The process of making feature-length motion pictures essentially remained the same for almost 100 years until the year 1992. That year, digital nonlinear editing systems (DNLEs) that played back digitized images at a film-native 24 frames-per-second (fps) rate began to appear in the marketplace. Within six years, DNLEs became the dominant systems for feature film editorial. Today, for feature film theatrical -- across the world -- one finds very little film-based editorial where film is still manually cut and spliced.
The movement of cutting film to cutting nonlinearly was no less remarkable than the introduction of sound to motion pictures some 20 years after Edison invented recorded sound in 1877.
As important as the introduction of sound and the adoption of DNLEs to the filmmaking process, the introduction of disk- or solid-state based cameras is another development that is beginning to gain support, with an ever-growing number of films being shot digitally. Whether for documentary filmmaking or independent or studio-financed feature films, digital acquisition is growing in use. This is also happening on a worldwide basis.
In filmmaking -- regardless of whether the content is short- or long-form documentary or short- or long-form feature for theatrical distribution -- all forms of digital technology are converging to further the art and craft of making and delivering motion pictures. I often use the abbreviation D-D-D when referring to digital acquisition, digital manipulation (editing, compositing, Digital Intermediate, etc.), and digital distribution.
Over the last several years, the media and entertainment industry has implemented, in very small numbers and without any specific coordination, solutions for digital cinema delivery. Specifically, the term digital cinema delivery (DCD) can be used to describe the delivery of both short-form and long-form programming to theatres.
Today, digital cinema theatre and screen counts are highest in Asia, followed by the U.S., with Europe trailing. However, all developments, most importantly business and technical, indicate that 2009 portends to be the year of significant DCD implementations, resulting in what should be a relatively short period of retooling the majority of cinemas in the largest and most lucrative world film markets. Is this retooling inevitable -- or is it feasible that large-scale DCD implementations will be put off, yet again, year after year? For a number of reasons, digital cinema distribution will characterize content distribution to theatres and will, indeed, replace the physical distribution of film prints.
Why Digital Cinema Distribution? Physical Distribution Costs
The cost associated with creating film prints varies depending upon the number of prints ordered. The current record holder for films with the widest openings is "The Dark Knight," which opened on 4,366 screens.
For purposes of illustration and being conservative, let us take $1500 per film print multiplied by 3,000 screens multiplied by 100 films per year ($1500 x 3,000 x 100), which equals $450,000,000. Again, these are conservative numbers. If we increase the number of screens and films by only 25%, the total becomes over $700 million.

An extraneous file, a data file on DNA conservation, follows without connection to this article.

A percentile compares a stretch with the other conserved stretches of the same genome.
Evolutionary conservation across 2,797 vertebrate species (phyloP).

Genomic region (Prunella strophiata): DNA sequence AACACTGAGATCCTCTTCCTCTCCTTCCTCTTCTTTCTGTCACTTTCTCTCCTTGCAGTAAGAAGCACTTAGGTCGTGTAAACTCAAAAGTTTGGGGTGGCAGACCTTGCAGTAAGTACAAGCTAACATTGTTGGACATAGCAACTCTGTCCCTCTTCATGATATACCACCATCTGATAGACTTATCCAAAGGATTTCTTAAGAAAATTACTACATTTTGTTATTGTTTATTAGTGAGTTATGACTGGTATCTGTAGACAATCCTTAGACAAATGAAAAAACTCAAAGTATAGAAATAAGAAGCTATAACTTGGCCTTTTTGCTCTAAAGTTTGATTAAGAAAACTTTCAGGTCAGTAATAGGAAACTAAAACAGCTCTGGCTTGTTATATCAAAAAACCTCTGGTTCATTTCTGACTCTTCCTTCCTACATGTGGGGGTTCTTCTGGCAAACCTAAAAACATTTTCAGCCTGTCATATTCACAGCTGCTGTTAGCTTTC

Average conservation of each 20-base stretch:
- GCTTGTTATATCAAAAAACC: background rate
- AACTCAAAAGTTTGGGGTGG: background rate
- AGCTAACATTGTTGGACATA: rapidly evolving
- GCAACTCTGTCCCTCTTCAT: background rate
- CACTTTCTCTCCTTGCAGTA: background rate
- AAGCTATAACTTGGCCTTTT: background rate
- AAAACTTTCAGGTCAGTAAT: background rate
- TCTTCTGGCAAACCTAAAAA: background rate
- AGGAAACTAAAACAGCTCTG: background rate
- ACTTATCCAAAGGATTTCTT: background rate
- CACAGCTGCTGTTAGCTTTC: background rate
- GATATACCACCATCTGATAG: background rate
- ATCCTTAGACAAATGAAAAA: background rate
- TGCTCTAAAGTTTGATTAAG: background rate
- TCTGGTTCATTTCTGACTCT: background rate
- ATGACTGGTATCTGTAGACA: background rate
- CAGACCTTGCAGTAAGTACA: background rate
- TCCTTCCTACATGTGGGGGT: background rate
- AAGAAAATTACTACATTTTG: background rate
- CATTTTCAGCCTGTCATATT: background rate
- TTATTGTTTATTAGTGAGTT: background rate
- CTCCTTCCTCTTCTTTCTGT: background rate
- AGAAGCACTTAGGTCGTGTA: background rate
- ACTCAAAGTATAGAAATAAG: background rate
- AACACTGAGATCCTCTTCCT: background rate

According to the most recent figures available from the Motion Picture Association of America (MPAA), the worldwide motion picture industry, which the MPAA classifies as including "foreign and domestic producers, distributors, theaters, video stores and pay-per-view operators", lost $18.2 billion as a result of piracy. Content piracy can occur before the official release date where either portions of the film in-progress or the entire completed film become available in either physical form (tapes, DVD, etc.) or in digital form, typically on peer-to-peer file sharing networks. The continued use of physical distribution of film canisters or from a high-definition (HD) tape that has been used for previews/screenings can thus easily lead to that pre-release content becoming a $2 to $5 DVD on a street corner.
One of the most promising aspects of delivery of digital files to theatres is that it will become possible to have a more dynamic programming schedule. This will benefit the content owner, the distributor, the exhibitor, and the audience. Today, of course, a film is "programmed" onto some number of screens for some number of weeks. Exhibitors will typically enjoy a greater percentage of the film's revenue the more weeks the film plays on its screens. However, under-performing films will also contractually be obligated to "play out" regardless of whether no one is in attendance. However, the ability to electronically reprogram screens, rotating old films out and new films in, will be of great importance in maximizing the revenue-generating capacity of screens.
While there are many reasons why digital delivery to cinemas appears to be stalled -- negotiations of virtual print fees (VPFs), underwriting of costs of hardware and software implementations in theatres, and so forth -- but, it is inevitable and we should see digital cinema distribution dominate over the next three-year period.